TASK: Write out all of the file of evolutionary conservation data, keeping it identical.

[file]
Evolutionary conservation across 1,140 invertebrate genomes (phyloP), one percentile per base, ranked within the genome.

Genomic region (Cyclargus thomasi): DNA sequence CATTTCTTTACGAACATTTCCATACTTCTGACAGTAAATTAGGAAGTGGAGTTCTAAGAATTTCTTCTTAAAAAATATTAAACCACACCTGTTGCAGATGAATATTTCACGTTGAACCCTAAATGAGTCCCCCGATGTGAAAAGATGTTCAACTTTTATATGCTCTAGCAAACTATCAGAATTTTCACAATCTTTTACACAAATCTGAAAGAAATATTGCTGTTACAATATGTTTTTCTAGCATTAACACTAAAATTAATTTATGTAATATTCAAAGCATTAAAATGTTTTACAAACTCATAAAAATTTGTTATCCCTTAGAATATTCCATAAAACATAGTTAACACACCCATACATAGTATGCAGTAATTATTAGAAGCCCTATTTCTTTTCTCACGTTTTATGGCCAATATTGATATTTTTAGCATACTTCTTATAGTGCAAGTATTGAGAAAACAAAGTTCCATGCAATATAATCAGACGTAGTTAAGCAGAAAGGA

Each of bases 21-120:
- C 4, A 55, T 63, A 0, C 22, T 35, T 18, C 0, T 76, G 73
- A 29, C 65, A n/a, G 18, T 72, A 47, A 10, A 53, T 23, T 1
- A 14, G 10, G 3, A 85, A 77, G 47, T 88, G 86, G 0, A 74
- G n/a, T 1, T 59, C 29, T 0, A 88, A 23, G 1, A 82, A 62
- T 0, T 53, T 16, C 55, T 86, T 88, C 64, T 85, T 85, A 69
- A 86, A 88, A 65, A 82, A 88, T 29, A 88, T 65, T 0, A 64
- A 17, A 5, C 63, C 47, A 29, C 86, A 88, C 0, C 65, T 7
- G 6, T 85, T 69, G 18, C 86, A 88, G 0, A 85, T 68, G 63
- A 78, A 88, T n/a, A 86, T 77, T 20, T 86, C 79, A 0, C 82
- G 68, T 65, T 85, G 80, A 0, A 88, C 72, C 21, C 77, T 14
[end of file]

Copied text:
Evolutionary conservation across 1,140 invertebrate genomes (phyloP), one percentile per base, ranked within the genome.

Genomic region (Cyclargus thomasi): DNA sequence CATTTCTTTACGAACATTTCCATACTTCTGACAGTAAATTAGGAAGTGGAGTTCTAAGAATTTCTTCTTAAAAAATATTAAACCACACCTGTTGCAGATGAATATTTCACGTTGAACCCTAAATGAGTCCCCCGATGTGAAAAGATGTTCAACTTTTATATGCTCTAGCAAACTATCAGAATTTTCACAATCTTTTACACAAATCTGAAAGAAATATTGCTGTTACAATATGTTTTTCTAGCATTAACACTAAAATTAATTTATGTAATATTCAAAGCATTAAAATGTTTTACAAACTCATAAAAATTTGTTATCCCTTAGAATATTCCATAAAACATAGTTAACACACCCATACATAGTATGCAGTAATTATTAGAAGCCCTATTTCTTTTCTCACGTTTTATGGCCAATATTGATATTTTTAGCATACTTCTTATAGTGCAAGTATTGAGAAAACAAAGTTCCATGCAATATAATCAGACGTAGTTAAGCAGAAAGGA

Each of bases 21-120:
- C 4, A 55, T 63, A 0, C 22, T 35, T 18, C 0, T 76, G 73
- A 29, C 65, A n/a, G 18, T 72, A 47, A 10, A 53, T 23, T 1
- A 14, G 10, G 3, A 85, A 77, G 47, T 88, G 86, G 0, A 74
- G n/a, T 1, T 59, C 29, T 0, A 88, A 23, G 1, A 82, A 62
- T 0, T 53, T 16, C 55, T 86, T 88, C 64, T 85, T 85, A 69
- A 86, A 88, A 65, A 82, A 88, T 29, A 88, T 65, T 0, A 64
- A 17, A 5, C 63, C 47, A 29, C 86, A 88, C 0, C 65, T 7
- G 6, T 85, T 69, G 18, C 86, A 88, G 0, A 85, T 68, G 63
- A 78, A 88, T n/a, A 86, T 77, T 20, T 86, C 79, A 0, C 82
- G 68, T 65, T 85, G 80, A 0, A 88, C 72, C 21, C 77, T 14